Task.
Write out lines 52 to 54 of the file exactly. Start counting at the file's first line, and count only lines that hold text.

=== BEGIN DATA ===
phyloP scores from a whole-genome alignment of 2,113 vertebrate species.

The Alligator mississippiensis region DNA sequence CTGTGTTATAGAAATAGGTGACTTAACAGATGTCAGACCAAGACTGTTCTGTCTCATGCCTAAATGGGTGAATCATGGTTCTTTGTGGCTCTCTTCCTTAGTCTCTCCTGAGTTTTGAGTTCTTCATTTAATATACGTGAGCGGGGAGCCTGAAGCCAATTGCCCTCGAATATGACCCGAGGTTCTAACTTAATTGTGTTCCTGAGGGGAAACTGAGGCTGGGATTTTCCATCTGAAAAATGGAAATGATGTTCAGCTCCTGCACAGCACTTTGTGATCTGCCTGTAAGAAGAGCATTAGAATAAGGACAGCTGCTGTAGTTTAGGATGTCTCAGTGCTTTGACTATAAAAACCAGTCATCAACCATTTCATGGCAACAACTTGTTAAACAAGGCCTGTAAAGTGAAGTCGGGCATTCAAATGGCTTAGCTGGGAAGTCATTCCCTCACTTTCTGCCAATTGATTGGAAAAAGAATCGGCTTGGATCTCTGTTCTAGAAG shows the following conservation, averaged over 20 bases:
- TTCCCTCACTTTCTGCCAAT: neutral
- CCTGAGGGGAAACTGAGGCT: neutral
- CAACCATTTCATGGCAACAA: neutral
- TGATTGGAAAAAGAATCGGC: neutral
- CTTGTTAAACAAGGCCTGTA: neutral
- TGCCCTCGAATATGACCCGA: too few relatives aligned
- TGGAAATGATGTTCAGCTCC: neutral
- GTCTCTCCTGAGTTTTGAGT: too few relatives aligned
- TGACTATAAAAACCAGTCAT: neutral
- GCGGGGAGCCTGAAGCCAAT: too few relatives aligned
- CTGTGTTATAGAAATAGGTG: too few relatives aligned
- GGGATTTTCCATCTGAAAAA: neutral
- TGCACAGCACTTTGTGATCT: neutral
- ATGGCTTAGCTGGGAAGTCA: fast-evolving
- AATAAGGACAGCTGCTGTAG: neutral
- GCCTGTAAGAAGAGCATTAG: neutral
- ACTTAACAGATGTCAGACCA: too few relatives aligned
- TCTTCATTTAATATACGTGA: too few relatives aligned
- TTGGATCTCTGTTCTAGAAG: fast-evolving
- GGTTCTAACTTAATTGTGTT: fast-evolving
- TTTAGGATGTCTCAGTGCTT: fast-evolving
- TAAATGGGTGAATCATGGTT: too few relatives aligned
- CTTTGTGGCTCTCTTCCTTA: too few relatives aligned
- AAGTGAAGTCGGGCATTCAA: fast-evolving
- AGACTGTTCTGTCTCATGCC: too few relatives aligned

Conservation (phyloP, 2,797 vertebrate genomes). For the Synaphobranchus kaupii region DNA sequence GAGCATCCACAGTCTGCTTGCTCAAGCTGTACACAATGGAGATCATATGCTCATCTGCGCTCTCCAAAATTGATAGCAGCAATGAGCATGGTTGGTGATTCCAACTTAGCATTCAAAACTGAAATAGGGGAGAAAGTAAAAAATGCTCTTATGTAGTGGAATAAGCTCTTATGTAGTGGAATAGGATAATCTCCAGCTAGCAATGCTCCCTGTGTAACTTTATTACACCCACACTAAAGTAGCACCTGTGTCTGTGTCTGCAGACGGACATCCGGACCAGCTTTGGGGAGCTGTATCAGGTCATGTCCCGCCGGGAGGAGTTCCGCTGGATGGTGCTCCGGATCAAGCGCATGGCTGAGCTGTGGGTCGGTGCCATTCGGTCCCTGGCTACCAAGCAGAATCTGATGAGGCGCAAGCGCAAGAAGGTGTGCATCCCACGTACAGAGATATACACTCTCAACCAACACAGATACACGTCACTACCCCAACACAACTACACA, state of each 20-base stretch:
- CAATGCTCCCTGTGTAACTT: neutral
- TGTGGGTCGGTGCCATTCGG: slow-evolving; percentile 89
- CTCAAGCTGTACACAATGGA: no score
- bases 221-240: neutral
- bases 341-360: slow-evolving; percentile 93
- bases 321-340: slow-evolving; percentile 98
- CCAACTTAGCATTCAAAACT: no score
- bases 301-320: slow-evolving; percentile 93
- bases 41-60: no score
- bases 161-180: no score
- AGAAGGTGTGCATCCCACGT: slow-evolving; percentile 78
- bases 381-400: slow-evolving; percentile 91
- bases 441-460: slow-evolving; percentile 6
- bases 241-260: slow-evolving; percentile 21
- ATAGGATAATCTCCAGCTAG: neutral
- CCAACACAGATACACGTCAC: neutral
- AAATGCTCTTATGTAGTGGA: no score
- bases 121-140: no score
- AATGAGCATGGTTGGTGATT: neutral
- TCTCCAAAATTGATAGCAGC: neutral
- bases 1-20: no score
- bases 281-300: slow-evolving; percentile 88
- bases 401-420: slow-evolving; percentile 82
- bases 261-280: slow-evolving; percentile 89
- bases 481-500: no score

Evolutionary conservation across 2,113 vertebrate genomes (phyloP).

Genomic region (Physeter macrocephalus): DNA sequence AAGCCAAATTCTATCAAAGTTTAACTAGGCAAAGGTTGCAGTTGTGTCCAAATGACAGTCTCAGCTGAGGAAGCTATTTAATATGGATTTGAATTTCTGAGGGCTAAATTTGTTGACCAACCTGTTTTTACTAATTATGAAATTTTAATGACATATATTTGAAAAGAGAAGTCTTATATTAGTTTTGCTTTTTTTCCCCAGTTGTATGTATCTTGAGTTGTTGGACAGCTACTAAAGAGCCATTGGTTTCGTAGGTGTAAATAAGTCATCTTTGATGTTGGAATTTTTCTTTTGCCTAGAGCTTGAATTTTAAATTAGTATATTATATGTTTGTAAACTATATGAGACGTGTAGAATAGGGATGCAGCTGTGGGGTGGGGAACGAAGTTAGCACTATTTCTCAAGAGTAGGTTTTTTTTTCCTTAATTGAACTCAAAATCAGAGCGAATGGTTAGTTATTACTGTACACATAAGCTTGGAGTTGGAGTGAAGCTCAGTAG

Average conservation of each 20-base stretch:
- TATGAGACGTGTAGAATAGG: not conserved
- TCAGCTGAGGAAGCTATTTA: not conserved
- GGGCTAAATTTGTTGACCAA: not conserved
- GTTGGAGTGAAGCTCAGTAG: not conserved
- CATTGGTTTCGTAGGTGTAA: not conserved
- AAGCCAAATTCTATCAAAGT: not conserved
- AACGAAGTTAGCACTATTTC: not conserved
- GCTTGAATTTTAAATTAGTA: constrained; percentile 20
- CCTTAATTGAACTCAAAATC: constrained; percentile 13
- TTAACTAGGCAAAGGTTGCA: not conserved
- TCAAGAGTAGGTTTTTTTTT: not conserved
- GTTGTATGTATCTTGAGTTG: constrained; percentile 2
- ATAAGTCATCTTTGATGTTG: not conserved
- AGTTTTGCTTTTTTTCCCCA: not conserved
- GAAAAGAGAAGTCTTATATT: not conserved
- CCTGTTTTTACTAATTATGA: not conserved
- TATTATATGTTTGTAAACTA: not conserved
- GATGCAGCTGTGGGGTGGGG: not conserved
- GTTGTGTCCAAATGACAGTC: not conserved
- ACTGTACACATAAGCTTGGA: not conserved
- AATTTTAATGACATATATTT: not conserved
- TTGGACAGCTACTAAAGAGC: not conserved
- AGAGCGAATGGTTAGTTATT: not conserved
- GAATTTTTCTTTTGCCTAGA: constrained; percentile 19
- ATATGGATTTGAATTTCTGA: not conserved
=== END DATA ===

- bases 261-280: slow-evolving; percentile 89
- bases 481-500: no score

Evolutionary conservation across 2,113 vertebrate genomes (phyloP).